War fears surge as China warns Taiwan US ‘fleeing action’ is a ‘forecast’–‘Empty promises’
US should prepare for 'multiple wars' with China says Gertken
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The last few days have seen chaos ensue in Afghanistan as Western nations evacuated their soldiers and civilians amid the Taliban takeover of Kabul. In its latest reference to US President Joe Biden’s move, Beijing issued Taiwan a chilling warning regarding its push for independence.
Li Haidong, a professor at the Institute of International Relations of the China Foreign Affairs University, warned the US could “cast aside” Taiwan should it fight for its sovereignty.
He told the Global Times: “The US’ fleeing action is a warning to the Taiwan secessionists, or rather, a forecast.”
Jin Canrong, associate dean of the School of International Studies at the Renmin University of China, echoed Mr Li’s remarks.
He said the US would make an “empty promise” to Taipei as it did with Afghanistan.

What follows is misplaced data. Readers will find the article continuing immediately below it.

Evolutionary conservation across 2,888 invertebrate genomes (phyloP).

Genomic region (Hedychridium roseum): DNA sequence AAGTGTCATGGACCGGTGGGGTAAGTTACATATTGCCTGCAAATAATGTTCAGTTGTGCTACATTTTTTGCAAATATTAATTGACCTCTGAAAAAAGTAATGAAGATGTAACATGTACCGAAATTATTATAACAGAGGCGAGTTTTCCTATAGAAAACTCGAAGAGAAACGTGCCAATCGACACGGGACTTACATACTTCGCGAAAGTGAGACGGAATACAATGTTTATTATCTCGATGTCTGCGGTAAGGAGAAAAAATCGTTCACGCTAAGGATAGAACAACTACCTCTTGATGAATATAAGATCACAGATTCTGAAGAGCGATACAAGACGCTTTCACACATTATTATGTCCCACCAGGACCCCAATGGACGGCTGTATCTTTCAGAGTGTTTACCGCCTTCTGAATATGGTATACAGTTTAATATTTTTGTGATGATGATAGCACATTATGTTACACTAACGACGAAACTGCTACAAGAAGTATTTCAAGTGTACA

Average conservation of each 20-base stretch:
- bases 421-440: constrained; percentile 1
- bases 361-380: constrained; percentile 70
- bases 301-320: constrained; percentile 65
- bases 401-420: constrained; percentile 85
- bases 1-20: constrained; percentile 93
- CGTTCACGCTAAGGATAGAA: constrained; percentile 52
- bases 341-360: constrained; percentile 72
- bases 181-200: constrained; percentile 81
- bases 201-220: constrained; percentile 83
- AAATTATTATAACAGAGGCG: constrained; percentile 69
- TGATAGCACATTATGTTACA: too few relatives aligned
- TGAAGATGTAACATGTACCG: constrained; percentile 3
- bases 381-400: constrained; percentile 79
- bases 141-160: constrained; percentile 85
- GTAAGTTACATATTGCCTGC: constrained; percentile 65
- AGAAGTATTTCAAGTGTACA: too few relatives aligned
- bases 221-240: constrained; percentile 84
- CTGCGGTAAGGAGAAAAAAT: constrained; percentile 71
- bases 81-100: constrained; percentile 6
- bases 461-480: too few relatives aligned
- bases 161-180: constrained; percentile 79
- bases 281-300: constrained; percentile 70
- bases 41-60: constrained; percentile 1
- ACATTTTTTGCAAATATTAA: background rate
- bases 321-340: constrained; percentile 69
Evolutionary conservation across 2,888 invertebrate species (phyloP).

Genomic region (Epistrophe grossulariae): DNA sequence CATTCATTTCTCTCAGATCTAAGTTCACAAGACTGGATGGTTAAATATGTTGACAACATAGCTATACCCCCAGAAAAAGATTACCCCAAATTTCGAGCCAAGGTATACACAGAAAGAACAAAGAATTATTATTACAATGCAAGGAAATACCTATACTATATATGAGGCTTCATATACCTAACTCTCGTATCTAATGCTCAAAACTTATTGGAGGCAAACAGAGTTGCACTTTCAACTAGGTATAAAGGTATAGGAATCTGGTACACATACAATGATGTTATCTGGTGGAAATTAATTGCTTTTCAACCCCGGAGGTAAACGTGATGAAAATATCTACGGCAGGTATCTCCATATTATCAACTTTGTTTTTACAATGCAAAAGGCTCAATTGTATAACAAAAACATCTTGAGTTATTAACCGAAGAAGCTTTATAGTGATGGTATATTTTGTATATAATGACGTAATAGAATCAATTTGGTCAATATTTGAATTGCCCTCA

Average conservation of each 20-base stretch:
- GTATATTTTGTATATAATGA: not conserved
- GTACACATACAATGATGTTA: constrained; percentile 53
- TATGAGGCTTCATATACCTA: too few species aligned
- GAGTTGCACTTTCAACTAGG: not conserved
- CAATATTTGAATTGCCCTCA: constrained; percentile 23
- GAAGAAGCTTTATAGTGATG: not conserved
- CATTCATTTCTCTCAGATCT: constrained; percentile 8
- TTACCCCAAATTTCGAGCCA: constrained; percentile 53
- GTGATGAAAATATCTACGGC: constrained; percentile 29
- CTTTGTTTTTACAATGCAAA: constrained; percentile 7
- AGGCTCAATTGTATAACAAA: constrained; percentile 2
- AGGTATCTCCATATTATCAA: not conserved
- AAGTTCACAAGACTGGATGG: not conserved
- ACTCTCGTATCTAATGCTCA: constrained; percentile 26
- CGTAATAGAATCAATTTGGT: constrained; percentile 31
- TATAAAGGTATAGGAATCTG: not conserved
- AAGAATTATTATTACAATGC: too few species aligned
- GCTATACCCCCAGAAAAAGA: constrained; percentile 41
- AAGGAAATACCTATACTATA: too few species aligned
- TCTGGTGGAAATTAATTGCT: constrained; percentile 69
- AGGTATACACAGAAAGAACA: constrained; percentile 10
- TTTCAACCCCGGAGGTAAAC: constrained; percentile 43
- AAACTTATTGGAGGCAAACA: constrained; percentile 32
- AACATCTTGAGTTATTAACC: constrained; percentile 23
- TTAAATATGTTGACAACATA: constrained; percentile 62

Mr Jin told the news outlet: “Those who have a clear mind should understand that Taiwan residents can’t rely on the US.
“However, given the ideology-driven influence, some observers may see the situation in the island as being different from that in Afghanistan, but there’s one thing in common – America’s empty promise.”
Last week, an expert warned any Chinese-US clash over Taiwan, would “result in significant and long-lasting disruption on a global scale”.
China regards Taiwan as a province of their territory, despite it being mainly accepted as an independent state due to having its own constitution and democratically-elected leaders.
Dr Jonathan Sullivan, a China specialist and political scientist at the University of Nottingham, told Express.co.uk: “It would reconfigure international relations, lead to an ugly occupation of Taiwan and make China a pariah state.
“Depending on the circumstances that led to a hypothetical invasion, it would probably lead to militarised conflict involving the world’s two superpowers.
“The underlying danger that a clash over Taiwan could precipitate open warfare between the US and China is always there, and so this question always provokes interest.”
Mr Biden recently approved a $750million (£541million) arms deal for Taiwan.
The move represented his administration’s first backing for a weapons deal for Taipei since he took office earlier this year.
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